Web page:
Apart from providing the much-needed archaeological evidence to the literature-rich Sangam Era, carbon dating of artefacts from Keeladi pushed the Sangam period back to at least the 6th century BCE, which scholars call as “narrowing the gap” between IVC and Tamil settlements.

“Almost 90 per cent of the graffiti marks unearthed so far in the country is found in South India, more so in Tamil Nadu. We will document the entire graffiti marks and place it in the public domain for any scholar to look at and decipher. The hypothesis is that the Indus script evolved into graffiti which grew into Brahmi. But we need to prove this with data and decipherment,” Prof Rajan told DH.

“In archaeology, we call it from known to unknown. What is known or already deciphered is brahmi and what is unknown is graffiti. Once graffiti marks are deciphered, it will become easy for us to compare them with IVC signs. There is enough research already on IVC signs,” Prof Rajan added.

‘Comparative study will develop only on parallel lines’

Ravi Korisettar, Adjunct Professor, National Institute of Advanced Studies, Bengaluru, welcomed the study saying documenting and digitising graffiti marks and potsherds will create a great repository and source for further study for the next generations of scholars.

However, he said a comparative study of graffiti, Damili characters and the IVC will only develop on parallel lines and may not lead to establishing links because of vast spatial and temporal gaps between the three groups of characters.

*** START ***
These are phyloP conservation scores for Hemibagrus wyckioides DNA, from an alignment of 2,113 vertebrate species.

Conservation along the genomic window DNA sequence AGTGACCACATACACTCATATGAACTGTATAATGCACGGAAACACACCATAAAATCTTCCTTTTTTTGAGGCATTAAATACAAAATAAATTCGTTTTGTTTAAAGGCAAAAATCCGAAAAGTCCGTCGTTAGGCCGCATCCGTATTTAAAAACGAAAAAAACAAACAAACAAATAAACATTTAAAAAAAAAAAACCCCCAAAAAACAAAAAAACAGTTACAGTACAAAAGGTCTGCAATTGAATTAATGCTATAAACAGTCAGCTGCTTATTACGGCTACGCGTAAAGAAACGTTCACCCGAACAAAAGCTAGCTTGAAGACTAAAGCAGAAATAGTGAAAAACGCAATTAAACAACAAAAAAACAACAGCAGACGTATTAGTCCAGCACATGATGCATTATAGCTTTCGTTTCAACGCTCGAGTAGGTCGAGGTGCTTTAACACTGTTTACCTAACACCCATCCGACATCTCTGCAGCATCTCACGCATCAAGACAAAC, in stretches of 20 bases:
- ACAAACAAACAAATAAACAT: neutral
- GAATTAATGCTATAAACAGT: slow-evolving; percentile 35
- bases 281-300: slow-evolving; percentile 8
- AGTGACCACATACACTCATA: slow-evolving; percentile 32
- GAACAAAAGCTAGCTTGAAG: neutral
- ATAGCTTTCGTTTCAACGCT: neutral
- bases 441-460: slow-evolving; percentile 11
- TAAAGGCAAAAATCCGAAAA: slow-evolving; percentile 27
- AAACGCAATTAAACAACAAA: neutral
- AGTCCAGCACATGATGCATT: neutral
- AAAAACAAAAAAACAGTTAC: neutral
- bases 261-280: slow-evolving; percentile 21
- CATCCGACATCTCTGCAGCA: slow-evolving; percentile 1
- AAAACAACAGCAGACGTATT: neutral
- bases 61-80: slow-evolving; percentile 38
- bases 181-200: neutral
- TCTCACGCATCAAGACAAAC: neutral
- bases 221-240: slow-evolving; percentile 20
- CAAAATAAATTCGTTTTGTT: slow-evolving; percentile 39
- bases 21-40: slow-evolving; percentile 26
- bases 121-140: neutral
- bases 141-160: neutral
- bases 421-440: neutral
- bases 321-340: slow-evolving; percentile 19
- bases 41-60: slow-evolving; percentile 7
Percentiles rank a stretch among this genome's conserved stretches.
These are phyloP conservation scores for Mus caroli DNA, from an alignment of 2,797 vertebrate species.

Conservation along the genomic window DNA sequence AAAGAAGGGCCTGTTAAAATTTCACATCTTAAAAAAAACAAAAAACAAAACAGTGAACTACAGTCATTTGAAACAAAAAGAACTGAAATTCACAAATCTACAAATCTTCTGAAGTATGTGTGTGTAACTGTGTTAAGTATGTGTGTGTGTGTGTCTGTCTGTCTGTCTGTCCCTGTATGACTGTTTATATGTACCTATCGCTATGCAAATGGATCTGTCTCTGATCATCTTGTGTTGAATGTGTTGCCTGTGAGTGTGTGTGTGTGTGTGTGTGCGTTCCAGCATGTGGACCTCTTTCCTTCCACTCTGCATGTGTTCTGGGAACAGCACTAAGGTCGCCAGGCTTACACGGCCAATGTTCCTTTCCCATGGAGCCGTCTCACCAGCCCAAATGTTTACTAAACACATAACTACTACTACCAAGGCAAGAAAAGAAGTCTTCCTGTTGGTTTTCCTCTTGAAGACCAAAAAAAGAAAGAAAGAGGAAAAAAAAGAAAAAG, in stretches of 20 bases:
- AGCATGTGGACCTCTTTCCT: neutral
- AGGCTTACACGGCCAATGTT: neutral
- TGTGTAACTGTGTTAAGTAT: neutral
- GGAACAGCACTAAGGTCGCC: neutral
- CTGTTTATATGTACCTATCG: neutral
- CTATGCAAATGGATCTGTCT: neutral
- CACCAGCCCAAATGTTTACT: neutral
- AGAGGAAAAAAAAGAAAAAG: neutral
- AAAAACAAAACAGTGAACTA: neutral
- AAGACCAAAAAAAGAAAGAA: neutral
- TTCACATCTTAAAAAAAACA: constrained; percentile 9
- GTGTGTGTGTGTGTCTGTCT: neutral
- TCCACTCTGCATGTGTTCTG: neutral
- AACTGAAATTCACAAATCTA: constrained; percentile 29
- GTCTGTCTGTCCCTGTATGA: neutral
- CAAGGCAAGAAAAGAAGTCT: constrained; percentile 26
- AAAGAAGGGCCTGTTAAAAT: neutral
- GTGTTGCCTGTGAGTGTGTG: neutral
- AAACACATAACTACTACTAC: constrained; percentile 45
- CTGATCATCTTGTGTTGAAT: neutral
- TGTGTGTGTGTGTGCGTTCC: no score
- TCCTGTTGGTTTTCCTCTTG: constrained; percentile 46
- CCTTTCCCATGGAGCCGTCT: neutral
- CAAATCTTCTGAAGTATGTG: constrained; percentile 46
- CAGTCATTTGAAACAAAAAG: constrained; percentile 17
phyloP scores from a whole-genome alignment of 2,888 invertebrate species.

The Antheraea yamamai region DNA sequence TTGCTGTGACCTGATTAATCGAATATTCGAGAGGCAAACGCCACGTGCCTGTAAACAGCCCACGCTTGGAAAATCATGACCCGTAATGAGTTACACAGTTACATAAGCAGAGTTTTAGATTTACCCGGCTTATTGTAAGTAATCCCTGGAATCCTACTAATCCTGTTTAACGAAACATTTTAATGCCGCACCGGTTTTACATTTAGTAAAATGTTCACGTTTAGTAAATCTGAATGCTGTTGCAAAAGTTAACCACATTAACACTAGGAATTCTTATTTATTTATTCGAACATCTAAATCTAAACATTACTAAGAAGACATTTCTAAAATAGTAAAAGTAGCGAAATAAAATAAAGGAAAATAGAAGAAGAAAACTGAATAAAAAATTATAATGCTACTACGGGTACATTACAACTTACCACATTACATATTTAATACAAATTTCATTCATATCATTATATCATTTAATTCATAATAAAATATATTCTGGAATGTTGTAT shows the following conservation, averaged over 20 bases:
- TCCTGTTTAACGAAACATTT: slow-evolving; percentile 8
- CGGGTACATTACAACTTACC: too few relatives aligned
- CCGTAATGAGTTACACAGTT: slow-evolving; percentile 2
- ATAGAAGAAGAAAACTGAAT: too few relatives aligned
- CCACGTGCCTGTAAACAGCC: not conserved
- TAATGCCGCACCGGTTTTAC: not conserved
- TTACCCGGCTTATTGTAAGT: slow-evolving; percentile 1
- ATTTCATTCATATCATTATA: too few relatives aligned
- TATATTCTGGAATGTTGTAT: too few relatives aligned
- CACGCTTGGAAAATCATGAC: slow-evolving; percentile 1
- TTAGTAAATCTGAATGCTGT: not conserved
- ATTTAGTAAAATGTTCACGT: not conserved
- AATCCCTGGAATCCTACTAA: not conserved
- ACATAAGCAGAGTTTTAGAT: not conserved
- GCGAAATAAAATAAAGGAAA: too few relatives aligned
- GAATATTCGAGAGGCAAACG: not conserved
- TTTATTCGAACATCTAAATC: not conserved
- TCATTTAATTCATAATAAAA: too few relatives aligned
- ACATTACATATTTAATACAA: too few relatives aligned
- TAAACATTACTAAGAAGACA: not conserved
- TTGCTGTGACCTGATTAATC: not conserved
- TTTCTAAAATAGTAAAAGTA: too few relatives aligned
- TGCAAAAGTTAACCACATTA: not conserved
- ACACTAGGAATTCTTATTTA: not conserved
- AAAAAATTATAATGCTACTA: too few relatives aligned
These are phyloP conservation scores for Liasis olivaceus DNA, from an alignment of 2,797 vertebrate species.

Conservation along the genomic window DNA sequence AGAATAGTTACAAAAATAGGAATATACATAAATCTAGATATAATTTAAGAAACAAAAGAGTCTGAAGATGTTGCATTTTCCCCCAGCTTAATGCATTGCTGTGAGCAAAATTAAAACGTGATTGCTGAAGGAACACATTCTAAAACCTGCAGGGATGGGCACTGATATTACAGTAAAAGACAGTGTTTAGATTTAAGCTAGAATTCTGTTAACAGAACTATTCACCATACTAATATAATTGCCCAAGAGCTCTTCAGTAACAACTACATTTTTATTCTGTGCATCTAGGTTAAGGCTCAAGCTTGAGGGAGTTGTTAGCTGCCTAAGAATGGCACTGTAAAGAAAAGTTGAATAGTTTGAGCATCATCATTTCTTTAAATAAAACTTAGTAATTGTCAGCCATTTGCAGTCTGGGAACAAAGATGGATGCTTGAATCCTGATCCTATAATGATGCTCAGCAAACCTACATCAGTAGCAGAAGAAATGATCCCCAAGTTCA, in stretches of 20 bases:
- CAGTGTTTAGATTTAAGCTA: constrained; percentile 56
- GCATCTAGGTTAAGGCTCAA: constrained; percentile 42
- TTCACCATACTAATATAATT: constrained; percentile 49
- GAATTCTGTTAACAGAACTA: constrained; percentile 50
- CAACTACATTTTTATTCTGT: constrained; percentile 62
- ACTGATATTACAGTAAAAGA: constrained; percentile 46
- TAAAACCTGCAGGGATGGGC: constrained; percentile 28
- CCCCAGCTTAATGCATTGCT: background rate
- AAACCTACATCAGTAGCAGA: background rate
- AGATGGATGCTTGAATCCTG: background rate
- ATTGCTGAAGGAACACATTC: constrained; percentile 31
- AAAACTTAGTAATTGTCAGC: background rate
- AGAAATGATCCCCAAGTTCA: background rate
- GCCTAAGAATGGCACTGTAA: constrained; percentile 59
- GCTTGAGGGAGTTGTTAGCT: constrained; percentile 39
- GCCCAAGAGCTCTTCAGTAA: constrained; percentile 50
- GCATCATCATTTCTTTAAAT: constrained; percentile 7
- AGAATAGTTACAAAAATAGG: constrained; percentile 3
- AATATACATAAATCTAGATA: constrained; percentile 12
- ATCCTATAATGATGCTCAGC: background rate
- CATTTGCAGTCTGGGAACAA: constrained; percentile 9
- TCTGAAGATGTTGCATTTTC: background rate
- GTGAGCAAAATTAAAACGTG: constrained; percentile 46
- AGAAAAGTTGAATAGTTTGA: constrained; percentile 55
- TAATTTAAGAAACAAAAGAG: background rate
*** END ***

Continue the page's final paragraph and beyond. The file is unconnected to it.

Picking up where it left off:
“While IVC signs ended around 1800 BCE, the megalithic graffiti come to end after the introduction of Ashokan Brahmi in south Deccan Region,” Korisettar said, adding that it is a wise step on the part of the Tamil Nadu Government to place the project in the public domain.

He expressed the hope that “some definite directions” will emerge on the question of graffiti marks being the “intermediary script” between Indus and Brahmi. “I hope the government takes constructive criticism from scholars in the right direction and publishes the report,” Korisettar added.

‘Possible links between IVC and Tamil civilizations’

Indologist R Balakrishnan, who considers Sangam Literature to be the bridge that connects IVC and Tamil civilization of the South, said the Indus population didn't vanish in thin air. The historical period (second urbanization) and the associated scripts like Brahmi and Damili did not emerge from a “vacuum" unconnected to the lived past in the subcontinent, he said.

“The project for digital documentation of graffiti marks and making it available for comparison with the IVC signs will add significantly to unravel the updated prehistory of India,” Balakrishnan, author of critically-acclaimed Journey of a Civilization: Indus to Vaigai, told DH.

He also said the probable links “between the IVC and Tamil Civilization articulated in Sangam texts” and being attested by fresh archaeological evidence have to be estimated with the help of further multidisciplinary evidence.

‘IVC was restricted to a specific geographic area’

However, Korisettar said there was absolute “no connection” between IVC and Tamil settlements as Indus was restricted to the specific geographic area in the northwest of the Indian subcontinent, between Balochistan (Pakistan) and north-western India, and, some parts of upper Godavari, and not further south.

“All the trade links of IVC were westwards as well as the movement of people. No link whatsoever with South India. Though Tamil Nadu is rich in precious stones and the bead industry flourished during the early historic period, none of this was traded with the region lying immediately to the North,” he said.

As a fresh attempt is being made to research in uncharted territory, the findings are certain to create a buzz much like the recent findings from excavations.

Published 12 June 2022, 17:55 IST